Chapters 48-56 of Moby-Dick bring Ahab and his crew ever closer to the infamous white whale and their fate. In Chapter 48 ("The First Lowering"), as excellently ready by Tome Browne, the reader and the crew get their first taste of whaling under Captain Ahab's leadership. This is also the crew's first look at Ahab's personal boat crew which, although a few have for a while suspected there were extra hands aboard the whaler, he has kept hidden away from the rest of the crew until now Now, in the heat of the chase, Fedallah and his men have a chance to display their skills to their shipmates.
In an aside to the chapter, George Cotkin, author of Dive Deeper: Journeys with Moby-Dick, remarks on the lukewarm reception the novel received upon publication, a reaction that greatly disappointed Melville. Cotkin closes this chapter of his own book this way: "Alas, Moby-Dick quickly faded from the attention of the public. But it would resurface, in time, in time." Much as Moby-Dick and his fellow sperm whales will be doing, one suspects.
Chapter 49 ("The Hyena") is one in which Ishmael finally realizes just how dangerous a venture he has embarked upon, so dangerous a sailing, in fact, that he and many of the other sailers become obsessed with getting their wills in order in case they do not survive the voyage. As Ishmael observes, "It may seem strange that of all men sailors should be tinkering at their wills and testaments, but there are no people in the world more fond of that diversion."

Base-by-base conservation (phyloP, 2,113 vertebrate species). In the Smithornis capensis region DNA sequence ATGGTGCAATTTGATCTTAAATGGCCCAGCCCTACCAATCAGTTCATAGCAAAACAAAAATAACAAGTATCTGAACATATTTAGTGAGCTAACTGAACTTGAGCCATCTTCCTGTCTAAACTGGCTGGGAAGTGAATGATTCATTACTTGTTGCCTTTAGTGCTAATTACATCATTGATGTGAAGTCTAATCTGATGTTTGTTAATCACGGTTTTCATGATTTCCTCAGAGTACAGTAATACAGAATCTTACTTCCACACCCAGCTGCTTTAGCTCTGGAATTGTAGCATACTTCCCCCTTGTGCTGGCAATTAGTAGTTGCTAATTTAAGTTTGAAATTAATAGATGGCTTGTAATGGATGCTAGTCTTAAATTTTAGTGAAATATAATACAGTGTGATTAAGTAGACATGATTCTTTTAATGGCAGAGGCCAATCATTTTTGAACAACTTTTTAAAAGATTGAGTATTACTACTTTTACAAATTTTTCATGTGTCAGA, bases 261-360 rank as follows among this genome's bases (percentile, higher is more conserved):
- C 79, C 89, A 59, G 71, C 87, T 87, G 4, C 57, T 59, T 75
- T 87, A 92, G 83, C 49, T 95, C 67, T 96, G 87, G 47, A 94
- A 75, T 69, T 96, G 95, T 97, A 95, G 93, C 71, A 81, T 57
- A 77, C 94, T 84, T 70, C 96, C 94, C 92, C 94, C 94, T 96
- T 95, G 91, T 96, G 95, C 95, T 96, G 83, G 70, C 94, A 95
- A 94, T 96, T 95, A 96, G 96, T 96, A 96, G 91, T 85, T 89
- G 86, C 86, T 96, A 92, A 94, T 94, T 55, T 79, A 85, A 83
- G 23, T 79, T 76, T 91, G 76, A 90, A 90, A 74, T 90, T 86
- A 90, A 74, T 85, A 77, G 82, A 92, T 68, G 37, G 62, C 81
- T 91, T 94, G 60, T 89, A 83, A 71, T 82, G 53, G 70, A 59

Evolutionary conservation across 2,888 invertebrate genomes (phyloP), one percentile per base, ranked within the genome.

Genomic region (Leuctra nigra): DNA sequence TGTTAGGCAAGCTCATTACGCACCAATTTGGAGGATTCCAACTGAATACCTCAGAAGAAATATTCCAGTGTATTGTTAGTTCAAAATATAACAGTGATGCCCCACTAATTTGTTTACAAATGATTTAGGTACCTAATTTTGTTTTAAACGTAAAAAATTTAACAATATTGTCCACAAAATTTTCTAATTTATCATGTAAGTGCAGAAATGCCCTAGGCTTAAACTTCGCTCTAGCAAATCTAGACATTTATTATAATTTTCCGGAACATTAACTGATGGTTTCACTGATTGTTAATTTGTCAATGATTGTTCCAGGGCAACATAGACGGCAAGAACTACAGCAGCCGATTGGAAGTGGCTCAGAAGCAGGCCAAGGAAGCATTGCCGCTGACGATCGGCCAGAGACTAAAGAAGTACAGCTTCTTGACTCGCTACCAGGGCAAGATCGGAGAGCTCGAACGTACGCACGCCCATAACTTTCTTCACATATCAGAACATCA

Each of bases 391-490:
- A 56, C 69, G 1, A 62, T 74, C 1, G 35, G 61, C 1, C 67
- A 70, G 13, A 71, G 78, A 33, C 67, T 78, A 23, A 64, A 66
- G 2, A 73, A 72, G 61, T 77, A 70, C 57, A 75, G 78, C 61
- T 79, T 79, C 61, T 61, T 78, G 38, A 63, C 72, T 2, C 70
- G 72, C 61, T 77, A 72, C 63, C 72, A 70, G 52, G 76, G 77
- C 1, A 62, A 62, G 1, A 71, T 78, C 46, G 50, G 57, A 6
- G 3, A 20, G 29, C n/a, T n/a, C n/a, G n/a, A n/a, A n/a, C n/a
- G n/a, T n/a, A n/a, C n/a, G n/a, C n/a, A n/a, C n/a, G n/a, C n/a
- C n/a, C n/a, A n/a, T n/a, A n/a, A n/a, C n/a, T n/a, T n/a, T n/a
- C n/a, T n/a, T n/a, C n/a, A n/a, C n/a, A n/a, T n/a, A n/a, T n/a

Chapter 51 ("The Spirit Spout") is a rather haunting, and strikingly beautiful one, that recounts the sighting of a sperm whale by the light of the moon. Although this caused great excitement among the crew the first time it happened, it would finally become so commonplace that the crew hardly bothered to remark upon it.
Ahab's great single-mindedness is illustrated in Chapter 52 ("The Albatross") when the Pequod encounters another whaling vessel. All Ahab cares to learn from the strangers is whether or not they have encountered Moby-Dick recently. No potential exchange of news, newspapers, or letters ever crosses the Captain's mind. This is further reinforced in the next chapter ("The Gam") in which Ishmael explains what normally happens when two or three whaling ships, by chance, find themselves within hailing distance of each other. Ahab has only one thing on his mind - and it is not seeing to the niceties demanded by the "social" occasion.
|Chapter 51 Illustration by Desmond Morris|
Chapters 55 and 56 are two more of Melville's "educational" ones in which he strives to make the average landlubber understand the magnitude of what a whaling crew goes through in order to bring home the all-important sperm oil. In these chapters Ishmael points out that most illustrations of whales familiar to readers of the day are misleading, if not comletely ludicrous.
Favorite reader of this section of the book: Helen Rayner. I am, perhaps mistakenly, assuming that this is the Helen Rayner who writes for television and stage productions in the U.K. Ms. Rayner's chapter is read clearly and precisely - and at just the right pace to keep her listeners turning the pages with her.